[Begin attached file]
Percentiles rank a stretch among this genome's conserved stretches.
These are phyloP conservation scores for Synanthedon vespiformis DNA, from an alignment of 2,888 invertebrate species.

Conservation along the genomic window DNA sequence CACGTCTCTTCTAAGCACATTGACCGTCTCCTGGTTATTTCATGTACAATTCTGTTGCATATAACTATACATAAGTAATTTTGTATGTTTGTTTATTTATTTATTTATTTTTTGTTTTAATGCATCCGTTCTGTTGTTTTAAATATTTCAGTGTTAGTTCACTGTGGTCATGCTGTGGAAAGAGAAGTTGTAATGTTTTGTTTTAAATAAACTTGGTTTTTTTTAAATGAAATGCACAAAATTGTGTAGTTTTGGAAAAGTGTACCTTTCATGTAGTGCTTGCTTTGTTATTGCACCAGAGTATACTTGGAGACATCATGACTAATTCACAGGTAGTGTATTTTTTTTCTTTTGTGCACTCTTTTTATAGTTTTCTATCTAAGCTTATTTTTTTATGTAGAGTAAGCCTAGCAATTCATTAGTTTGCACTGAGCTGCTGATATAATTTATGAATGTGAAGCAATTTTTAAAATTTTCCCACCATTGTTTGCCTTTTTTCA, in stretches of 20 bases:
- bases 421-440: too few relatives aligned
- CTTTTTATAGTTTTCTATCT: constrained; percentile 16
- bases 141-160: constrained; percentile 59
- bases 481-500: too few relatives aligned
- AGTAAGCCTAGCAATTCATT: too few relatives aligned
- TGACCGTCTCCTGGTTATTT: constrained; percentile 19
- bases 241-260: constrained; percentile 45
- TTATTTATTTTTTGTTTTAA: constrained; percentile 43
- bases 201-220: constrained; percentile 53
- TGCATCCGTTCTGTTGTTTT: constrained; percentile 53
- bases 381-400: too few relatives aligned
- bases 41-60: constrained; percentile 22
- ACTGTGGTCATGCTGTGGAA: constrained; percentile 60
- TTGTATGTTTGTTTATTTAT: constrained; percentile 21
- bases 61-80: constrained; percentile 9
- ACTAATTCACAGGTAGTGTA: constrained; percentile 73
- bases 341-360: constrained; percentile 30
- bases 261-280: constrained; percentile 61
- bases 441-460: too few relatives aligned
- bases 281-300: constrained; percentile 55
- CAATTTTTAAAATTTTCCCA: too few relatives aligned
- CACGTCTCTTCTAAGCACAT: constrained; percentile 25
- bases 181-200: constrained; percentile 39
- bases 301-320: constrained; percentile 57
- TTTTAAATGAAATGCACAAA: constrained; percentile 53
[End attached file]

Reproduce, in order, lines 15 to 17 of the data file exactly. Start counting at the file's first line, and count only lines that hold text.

- bases 41-60: constrained; percentile 22
- ACTGTGGTCATGCTGTGGAA: constrained; percentile 60
- TTGTATGTTTGTTTATTTAT: constrained; percentile 21